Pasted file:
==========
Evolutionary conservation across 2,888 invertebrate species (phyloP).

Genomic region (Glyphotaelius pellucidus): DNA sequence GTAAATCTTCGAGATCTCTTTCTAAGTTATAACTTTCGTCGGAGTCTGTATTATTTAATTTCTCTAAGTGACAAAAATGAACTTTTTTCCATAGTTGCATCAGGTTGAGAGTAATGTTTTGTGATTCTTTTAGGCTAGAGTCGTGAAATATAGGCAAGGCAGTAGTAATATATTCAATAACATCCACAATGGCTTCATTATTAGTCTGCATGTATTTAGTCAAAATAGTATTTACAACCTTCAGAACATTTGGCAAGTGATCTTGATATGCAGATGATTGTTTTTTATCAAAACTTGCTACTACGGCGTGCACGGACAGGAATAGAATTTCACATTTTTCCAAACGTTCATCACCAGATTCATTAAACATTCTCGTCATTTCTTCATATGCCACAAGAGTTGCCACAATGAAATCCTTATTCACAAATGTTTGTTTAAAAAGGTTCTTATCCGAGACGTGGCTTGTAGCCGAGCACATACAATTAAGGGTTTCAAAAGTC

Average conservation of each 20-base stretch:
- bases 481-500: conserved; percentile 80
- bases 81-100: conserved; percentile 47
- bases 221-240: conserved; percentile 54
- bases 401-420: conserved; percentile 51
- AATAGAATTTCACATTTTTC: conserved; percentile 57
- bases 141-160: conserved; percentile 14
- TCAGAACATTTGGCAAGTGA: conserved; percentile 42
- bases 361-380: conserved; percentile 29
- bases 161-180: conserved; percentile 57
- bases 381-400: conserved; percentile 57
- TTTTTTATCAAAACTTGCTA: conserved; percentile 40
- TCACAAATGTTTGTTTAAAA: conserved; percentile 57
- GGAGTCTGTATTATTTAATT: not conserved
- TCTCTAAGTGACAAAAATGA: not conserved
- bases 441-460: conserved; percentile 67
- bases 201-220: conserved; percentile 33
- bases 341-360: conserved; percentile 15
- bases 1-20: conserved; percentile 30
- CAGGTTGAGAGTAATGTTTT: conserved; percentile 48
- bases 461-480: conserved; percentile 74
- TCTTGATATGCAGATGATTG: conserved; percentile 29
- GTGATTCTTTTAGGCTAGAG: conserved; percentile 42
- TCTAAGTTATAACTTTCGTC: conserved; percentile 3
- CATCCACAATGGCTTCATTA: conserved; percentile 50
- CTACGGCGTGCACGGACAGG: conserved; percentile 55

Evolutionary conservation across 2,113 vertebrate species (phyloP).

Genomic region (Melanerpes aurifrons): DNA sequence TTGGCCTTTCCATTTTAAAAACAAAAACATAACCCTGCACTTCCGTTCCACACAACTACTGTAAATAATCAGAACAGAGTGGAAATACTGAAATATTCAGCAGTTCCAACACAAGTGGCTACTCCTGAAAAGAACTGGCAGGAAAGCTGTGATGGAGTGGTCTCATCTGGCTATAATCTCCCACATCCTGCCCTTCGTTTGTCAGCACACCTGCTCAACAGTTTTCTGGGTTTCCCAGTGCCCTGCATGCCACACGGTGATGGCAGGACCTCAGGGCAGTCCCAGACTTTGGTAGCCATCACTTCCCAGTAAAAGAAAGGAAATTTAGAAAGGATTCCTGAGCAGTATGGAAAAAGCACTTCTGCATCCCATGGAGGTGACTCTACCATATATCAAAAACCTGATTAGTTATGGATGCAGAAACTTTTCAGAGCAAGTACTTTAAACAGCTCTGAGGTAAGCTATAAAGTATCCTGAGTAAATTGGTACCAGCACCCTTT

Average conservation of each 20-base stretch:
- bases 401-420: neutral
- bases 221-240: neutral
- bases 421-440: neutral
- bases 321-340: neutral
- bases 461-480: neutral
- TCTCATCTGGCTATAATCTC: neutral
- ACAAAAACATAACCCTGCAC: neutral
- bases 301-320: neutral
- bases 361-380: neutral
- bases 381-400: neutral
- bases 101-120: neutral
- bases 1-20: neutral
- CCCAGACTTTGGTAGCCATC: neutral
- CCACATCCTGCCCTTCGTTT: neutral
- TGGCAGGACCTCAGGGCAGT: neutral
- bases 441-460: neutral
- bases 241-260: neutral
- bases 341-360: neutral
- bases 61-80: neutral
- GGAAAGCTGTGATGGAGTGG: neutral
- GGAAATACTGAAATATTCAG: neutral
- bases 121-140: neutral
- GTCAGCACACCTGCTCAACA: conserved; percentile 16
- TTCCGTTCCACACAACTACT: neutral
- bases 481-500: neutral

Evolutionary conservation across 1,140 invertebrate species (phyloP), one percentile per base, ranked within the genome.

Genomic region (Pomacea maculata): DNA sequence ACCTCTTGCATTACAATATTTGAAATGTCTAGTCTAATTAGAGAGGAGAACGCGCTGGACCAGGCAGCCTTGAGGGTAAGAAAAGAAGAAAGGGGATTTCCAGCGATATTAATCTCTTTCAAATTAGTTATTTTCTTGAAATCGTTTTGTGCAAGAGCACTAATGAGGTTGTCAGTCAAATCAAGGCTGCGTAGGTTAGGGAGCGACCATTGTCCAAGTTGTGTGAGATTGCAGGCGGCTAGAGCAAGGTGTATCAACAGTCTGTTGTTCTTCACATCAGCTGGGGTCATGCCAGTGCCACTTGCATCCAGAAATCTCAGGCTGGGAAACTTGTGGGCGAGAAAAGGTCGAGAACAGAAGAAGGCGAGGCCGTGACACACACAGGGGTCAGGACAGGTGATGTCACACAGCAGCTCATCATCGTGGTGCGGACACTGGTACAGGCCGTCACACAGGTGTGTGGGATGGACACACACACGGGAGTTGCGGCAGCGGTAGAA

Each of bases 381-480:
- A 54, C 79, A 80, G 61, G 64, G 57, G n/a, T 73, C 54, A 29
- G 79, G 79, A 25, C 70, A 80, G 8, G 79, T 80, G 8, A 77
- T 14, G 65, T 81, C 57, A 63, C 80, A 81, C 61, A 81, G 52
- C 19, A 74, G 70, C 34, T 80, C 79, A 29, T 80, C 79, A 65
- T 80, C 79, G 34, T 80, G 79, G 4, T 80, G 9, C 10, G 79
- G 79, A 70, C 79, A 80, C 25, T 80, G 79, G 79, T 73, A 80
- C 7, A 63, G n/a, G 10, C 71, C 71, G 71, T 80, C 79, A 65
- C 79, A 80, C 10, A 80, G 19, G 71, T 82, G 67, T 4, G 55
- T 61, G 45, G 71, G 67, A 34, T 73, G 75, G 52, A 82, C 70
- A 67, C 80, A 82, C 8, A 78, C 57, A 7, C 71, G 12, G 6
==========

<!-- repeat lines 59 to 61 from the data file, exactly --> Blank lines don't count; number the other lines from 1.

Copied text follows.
Each of bases 381-480:
- A 54, C 79, A 80, G 61, G 64, G 57, G n/a, T 73, C 54, A 29
- G 79, G 79, A 25, C 70, A 80, G 8, G 79, T 80, G 8, A 77